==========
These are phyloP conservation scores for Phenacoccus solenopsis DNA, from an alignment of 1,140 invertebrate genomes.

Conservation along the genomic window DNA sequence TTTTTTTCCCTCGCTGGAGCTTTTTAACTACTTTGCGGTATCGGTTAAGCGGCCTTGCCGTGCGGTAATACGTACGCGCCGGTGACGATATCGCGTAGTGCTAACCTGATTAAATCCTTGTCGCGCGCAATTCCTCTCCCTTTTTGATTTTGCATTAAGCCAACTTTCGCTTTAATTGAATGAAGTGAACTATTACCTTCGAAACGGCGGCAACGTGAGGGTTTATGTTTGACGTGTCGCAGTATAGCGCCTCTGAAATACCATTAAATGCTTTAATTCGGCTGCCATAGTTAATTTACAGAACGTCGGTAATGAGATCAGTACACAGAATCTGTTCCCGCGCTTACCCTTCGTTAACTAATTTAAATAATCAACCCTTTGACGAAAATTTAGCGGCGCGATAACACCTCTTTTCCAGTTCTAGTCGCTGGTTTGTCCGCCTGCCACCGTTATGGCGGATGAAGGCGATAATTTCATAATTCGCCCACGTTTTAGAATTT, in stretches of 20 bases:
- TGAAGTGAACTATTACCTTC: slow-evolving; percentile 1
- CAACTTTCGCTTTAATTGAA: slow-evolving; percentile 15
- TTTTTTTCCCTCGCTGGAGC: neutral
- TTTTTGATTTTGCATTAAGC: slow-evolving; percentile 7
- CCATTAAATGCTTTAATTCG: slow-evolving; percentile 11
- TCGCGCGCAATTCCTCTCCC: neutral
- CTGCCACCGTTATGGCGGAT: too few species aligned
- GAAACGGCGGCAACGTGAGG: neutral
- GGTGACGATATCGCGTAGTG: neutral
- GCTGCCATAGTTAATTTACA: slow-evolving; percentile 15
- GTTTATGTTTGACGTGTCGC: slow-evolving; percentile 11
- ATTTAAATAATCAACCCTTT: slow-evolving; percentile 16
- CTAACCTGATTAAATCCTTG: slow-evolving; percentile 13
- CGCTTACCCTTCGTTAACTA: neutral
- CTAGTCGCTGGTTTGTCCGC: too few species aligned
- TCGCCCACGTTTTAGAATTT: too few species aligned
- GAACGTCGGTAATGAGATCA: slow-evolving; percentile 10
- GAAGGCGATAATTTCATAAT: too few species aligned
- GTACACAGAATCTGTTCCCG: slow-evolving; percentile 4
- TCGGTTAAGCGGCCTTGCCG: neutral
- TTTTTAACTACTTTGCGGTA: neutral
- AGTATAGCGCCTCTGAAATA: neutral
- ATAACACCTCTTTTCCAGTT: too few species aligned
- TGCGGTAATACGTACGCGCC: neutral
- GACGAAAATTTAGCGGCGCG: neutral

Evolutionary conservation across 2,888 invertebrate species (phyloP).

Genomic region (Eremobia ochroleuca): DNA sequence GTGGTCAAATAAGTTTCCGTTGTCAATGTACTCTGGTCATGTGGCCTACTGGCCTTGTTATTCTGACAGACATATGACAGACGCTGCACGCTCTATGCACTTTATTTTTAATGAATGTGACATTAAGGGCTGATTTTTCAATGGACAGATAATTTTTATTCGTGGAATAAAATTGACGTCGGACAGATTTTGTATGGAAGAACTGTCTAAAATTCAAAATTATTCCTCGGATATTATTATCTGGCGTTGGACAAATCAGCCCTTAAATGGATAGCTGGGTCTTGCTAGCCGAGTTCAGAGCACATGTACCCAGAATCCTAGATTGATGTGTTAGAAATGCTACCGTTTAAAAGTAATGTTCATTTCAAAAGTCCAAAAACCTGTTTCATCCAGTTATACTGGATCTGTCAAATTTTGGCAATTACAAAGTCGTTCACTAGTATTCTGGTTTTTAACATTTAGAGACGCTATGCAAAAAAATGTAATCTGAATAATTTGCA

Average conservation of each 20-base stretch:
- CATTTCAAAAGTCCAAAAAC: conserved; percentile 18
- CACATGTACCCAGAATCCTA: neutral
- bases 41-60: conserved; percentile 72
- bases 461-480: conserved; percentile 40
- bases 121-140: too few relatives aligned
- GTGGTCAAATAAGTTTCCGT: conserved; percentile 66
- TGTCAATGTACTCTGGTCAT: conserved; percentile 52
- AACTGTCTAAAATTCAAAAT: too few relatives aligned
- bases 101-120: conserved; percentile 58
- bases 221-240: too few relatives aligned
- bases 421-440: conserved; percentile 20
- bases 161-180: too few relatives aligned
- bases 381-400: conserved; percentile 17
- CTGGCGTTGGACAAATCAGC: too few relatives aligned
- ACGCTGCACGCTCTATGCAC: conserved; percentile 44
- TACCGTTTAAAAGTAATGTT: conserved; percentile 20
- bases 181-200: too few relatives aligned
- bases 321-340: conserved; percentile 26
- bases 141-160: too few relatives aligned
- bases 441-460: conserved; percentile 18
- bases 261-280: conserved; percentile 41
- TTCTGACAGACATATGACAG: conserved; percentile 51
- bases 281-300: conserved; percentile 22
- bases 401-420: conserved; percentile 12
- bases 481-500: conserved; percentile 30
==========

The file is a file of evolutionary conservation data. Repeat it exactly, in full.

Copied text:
These are phyloP conservation scores for Phenacoccus solenopsis DNA, from an alignment of 1,140 invertebrate genomes.

Conservation along the genomic window DNA sequence TTTTTTTCCCTCGCTGGAGCTTTTTAACTACTTTGCGGTATCGGTTAAGCGGCCTTGCCGTGCGGTAATACGTACGCGCCGGTGACGATATCGCGTAGTGCTAACCTGATTAAATCCTTGTCGCGCGCAATTCCTCTCCCTTTTTGATTTTGCATTAAGCCAACTTTCGCTTTAATTGAATGAAGTGAACTATTACCTTCGAAACGGCGGCAACGTGAGGGTTTATGTTTGACGTGTCGCAGTATAGCGCCTCTGAAATACCATTAAATGCTTTAATTCGGCTGCCATAGTTAATTTACAGAACGTCGGTAATGAGATCAGTACACAGAATCTGTTCCCGCGCTTACCCTTCGTTAACTAATTTAAATAATCAACCCTTTGACGAAAATTTAGCGGCGCGATAACACCTCTTTTCCAGTTCTAGTCGCTGGTTTGTCCGCCTGCCACCGTTATGGCGGATGAAGGCGATAATTTCATAATTCGCCCACGTTTTAGAATTT, in stretches of 20 bases:
- TGAAGTGAACTATTACCTTC: slow-evolving; percentile 1
- CAACTTTCGCTTTAATTGAA: slow-evolving; percentile 15
- TTTTTTTCCCTCGCTGGAGC: neutral
- TTTTTGATTTTGCATTAAGC: slow-evolving; percentile 7
- CCATTAAATGCTTTAATTCG: slow-evolving; percentile 11
- TCGCGCGCAATTCCTCTCCC: neutral
- CTGCCACCGTTATGGCGGAT: too few species aligned
- GAAACGGCGGCAACGTGAGG: neutral
- GGTGACGATATCGCGTAGTG: neutral
- GCTGCCATAGTTAATTTACA: slow-evolving; percentile 15
- GTTTATGTTTGACGTGTCGC: slow-evolving; percentile 11
- ATTTAAATAATCAACCCTTT: slow-evolving; percentile 16
- CTAACCTGATTAAATCCTTG: slow-evolving; percentile 13
- CGCTTACCCTTCGTTAACTA: neutral
- CTAGTCGCTGGTTTGTCCGC: too few species aligned
- TCGCCCACGTTTTAGAATTT: too few species aligned
- GAACGTCGGTAATGAGATCA: slow-evolving; percentile 10
- GAAGGCGATAATTTCATAAT: too few species aligned
- GTACACAGAATCTGTTCCCG: slow-evolving; percentile 4
- TCGGTTAAGCGGCCTTGCCG: neutral
- TTTTTAACTACTTTGCGGTA: neutral
- AGTATAGCGCCTCTGAAATA: neutral
- ATAACACCTCTTTTCCAGTT: too few species aligned
- TGCGGTAATACGTACGCGCC: neutral
- GACGAAAATTTAGCGGCGCG: neutral

Evolutionary conservation across 2,888 invertebrate species (phyloP).

Genomic region (Eremobia ochroleuca): DNA sequence GTGGTCAAATAAGTTTCCGTTGTCAATGTACTCTGGTCATGTGGCCTACTGGCCTTGTTATTCTGACAGACATATGACAGACGCTGCACGCTCTATGCACTTTATTTTTAATGAATGTGACATTAAGGGCTGATTTTTCAATGGACAGATAATTTTTATTCGTGGAATAAAATTGACGTCGGACAGATTTTGTATGGAAGAACTGTCTAAAATTCAAAATTATTCCTCGGATATTATTATCTGGCGTTGGACAAATCAGCCCTTAAATGGATAGCTGGGTCTTGCTAGCCGAGTTCAGAGCACATGTACCCAGAATCCTAGATTGATGTGTTAGAAATGCTACCGTTTAAAAGTAATGTTCATTTCAAAAGTCCAAAAACCTGTTTCATCCAGTTATACTGGATCTGTCAAATTTTGGCAATTACAAAGTCGTTCACTAGTATTCTGGTTTTTAACATTTAGAGACGCTATGCAAAAAAATGTAATCTGAATAATTTGCA

Average conservation of each 20-base stretch:
- CATTTCAAAAGTCCAAAAAC: conserved; percentile 18
- CACATGTACCCAGAATCCTA: neutral
- bases 41-60: conserved; percentile 72
- bases 461-480: conserved; percentile 40
- bases 121-140: too few relatives aligned
- GTGGTCAAATAAGTTTCCGT: conserved; percentile 66
- TGTCAATGTACTCTGGTCAT: conserved; percentile 52
- AACTGTCTAAAATTCAAAAT: too few relatives aligned
- bases 101-120: conserved; percentile 58
- bases 221-240: too few relatives aligned
- bases 421-440: conserved; percentile 20
- bases 161-180: too few relatives aligned
- bases 381-400: conserved; percentile 17
- CTGGCGTTGGACAAATCAGC: too few relatives aligned
- ACGCTGCACGCTCTATGCAC: conserved; percentile 44
- TACCGTTTAAAAGTAATGTT: conserved; percentile 20
- bases 181-200: too few relatives aligned
- bases 321-340: conserved; percentile 26
- bases 141-160: too few relatives aligned
- bases 441-460: conserved; percentile 18
- bases 261-280: conserved; percentile 41
- TTCTGACAGACATATGACAG: conserved; percentile 51
- bases 281-300: conserved; percentile 22
- bases 401-420: conserved; percentile 12
- bases 481-500: conserved; percentile 30